A client walks into your office and is exceedingly angry and difficult to talk to. How do you approach your client to make your meeting as productive as possible?
E. E. Acknowledge that they are upset and ask them what is bothering them.
Correct answer is E. When your client is grumpy, their emotions will inevitably cloud their judgment and make it difficult for you to interact with them on substantive matters. At the same time, if they are experiencing anger, it is important for you to validate for them that you understand that they are upset. By acknowledging your client's anger and offering your assistance, your client will feel as though you are on the "same side" and treat you as a friend and continue to direct their anger elsewhere- allowing you to focus on the substantive issues at hand.
You are negotiating a service contract with a physiotherapy provider. They are demanding a higher amount for their services than other companies. How do you address this in order to get the best price for your company?
B. B. Ask what the basis for their suggested price is.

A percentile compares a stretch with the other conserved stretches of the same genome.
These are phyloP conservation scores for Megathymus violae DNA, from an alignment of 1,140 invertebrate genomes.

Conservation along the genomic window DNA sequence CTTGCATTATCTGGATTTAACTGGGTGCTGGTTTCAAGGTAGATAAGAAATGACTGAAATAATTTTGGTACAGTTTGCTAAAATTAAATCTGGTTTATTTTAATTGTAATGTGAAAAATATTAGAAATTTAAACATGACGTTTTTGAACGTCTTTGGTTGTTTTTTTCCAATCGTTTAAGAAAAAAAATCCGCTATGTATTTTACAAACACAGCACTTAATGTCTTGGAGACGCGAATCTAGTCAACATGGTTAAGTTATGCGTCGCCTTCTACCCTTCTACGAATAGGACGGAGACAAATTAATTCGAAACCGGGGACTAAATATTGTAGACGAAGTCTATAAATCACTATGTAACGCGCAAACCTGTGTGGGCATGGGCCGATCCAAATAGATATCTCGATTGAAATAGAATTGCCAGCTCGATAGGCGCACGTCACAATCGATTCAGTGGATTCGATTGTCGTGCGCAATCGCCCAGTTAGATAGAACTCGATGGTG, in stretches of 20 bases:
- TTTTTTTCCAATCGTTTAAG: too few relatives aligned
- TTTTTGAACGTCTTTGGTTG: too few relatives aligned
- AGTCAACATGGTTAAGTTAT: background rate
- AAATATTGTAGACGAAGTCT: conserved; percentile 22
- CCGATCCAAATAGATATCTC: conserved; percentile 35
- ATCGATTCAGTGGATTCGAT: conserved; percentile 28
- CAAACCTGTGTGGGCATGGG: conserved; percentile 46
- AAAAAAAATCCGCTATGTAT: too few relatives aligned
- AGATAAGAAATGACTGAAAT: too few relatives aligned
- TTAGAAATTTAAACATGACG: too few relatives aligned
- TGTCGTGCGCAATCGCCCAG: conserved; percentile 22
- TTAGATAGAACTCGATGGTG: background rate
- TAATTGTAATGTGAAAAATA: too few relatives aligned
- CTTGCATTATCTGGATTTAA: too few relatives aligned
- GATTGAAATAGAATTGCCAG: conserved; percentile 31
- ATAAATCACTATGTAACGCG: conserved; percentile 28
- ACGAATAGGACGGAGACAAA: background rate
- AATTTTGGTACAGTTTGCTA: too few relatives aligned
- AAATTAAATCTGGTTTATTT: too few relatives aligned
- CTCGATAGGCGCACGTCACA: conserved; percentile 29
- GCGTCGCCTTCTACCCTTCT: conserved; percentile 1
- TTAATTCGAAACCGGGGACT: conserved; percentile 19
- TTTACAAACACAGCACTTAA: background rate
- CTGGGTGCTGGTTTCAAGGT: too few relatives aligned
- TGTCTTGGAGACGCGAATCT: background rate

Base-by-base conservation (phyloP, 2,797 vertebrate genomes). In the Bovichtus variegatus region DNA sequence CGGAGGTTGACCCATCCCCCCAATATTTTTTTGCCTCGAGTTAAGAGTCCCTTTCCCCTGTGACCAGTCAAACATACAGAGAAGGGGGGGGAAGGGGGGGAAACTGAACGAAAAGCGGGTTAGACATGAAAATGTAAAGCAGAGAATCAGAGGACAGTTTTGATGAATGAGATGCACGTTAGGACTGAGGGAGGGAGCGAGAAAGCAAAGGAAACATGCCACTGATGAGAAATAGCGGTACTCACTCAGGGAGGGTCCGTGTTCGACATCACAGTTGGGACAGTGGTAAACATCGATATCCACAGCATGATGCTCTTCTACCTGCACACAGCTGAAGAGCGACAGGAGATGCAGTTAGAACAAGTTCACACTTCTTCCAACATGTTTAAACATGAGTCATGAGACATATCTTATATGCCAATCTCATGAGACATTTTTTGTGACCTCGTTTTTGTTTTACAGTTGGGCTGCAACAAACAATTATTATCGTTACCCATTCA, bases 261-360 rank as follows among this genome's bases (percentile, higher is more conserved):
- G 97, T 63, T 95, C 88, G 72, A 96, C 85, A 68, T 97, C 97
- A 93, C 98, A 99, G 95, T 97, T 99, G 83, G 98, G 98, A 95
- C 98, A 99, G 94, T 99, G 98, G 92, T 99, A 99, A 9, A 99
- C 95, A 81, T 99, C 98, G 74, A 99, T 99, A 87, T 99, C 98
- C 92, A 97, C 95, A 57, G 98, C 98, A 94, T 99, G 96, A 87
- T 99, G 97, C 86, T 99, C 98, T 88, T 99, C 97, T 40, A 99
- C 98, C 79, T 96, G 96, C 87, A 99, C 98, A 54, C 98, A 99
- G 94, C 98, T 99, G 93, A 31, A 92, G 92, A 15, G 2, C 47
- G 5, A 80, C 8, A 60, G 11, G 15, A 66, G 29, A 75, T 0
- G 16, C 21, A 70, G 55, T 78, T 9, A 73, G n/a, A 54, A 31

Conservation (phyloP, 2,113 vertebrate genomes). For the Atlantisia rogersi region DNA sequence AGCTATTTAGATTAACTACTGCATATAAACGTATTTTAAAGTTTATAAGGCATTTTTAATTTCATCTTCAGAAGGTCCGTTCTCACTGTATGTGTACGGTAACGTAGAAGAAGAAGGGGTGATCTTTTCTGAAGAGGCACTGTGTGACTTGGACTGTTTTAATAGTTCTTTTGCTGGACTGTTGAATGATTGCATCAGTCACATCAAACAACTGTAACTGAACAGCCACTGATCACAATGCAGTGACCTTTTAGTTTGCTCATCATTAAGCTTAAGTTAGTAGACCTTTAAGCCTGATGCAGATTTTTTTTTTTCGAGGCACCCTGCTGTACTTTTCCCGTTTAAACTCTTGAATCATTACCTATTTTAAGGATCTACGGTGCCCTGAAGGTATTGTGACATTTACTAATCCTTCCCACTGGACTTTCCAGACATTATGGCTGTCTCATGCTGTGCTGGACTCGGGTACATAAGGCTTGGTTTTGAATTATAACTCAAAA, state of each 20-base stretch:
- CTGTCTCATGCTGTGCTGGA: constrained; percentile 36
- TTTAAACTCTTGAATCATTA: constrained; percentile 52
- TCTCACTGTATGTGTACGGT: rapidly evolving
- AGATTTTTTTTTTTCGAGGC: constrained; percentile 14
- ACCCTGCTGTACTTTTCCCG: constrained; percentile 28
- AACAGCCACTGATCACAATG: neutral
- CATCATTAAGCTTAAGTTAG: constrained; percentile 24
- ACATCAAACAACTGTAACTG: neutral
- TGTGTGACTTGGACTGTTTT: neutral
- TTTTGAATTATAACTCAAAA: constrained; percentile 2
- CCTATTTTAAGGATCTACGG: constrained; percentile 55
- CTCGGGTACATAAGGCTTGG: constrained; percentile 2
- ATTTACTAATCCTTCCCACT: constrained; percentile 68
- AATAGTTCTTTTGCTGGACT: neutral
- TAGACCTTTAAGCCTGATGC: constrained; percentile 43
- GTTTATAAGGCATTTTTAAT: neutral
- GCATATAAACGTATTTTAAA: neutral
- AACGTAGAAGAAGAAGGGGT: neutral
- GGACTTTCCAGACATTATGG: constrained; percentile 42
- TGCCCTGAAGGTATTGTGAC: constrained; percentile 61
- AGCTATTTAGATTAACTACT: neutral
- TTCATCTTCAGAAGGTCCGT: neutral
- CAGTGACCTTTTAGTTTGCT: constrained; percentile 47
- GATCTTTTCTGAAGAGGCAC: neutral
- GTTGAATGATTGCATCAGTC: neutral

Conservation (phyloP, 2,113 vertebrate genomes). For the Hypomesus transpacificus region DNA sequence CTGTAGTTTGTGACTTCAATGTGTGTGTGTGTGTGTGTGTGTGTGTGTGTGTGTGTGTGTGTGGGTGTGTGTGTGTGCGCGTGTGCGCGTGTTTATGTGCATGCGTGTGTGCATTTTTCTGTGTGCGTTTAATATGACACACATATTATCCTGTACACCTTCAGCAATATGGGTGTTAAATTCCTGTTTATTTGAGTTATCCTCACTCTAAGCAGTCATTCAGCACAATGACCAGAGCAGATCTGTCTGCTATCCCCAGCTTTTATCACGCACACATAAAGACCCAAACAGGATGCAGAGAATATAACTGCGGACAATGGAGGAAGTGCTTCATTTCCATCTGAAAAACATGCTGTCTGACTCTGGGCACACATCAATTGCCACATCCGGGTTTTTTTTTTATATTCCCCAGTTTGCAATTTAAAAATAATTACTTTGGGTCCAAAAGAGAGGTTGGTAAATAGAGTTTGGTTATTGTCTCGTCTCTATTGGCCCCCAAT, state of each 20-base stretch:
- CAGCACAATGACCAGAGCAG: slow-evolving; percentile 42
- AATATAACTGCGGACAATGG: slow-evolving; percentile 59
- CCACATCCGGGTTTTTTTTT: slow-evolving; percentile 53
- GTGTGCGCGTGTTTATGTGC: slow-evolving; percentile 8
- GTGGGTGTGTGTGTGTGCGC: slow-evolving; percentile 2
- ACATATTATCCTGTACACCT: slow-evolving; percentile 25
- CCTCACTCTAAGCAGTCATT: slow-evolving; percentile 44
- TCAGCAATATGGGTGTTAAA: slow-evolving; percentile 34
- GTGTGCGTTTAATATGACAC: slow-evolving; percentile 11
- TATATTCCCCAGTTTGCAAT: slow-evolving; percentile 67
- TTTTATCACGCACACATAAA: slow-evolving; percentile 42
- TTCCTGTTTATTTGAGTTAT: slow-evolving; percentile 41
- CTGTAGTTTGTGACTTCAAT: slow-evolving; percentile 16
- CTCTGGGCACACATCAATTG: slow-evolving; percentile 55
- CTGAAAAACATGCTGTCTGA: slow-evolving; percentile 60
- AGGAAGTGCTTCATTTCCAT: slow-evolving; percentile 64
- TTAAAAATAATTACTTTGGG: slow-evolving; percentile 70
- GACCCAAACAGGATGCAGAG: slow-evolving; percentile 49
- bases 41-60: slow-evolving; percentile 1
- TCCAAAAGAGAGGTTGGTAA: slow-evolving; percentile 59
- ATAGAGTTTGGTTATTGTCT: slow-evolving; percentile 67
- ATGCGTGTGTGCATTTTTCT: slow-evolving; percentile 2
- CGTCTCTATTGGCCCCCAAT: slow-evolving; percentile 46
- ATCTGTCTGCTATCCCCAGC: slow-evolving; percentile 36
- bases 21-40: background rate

Answer B. The physiotherapy company is trying to get you started on the traditional positional bargaining philosophy of "start high, counter low, end up in the middle." To avoid this game, you need to change the focus of the negotiations. In order to counter their attempts at positional bargaining, you should begin by asking them what the basis for their initial price was. This tactic will draw attention away from the initial price and create a focus on the criteria for determining a fair price. Next, you should suggest a price of your own, substantiate the offer with appropriate criteria and stick to your offer.
You and your co-worker are having the same argument you have had many times in the past. Your client always pushes the same argument despite the fact that you have given them a number of counter-arguments. What do you do to resolve the situation?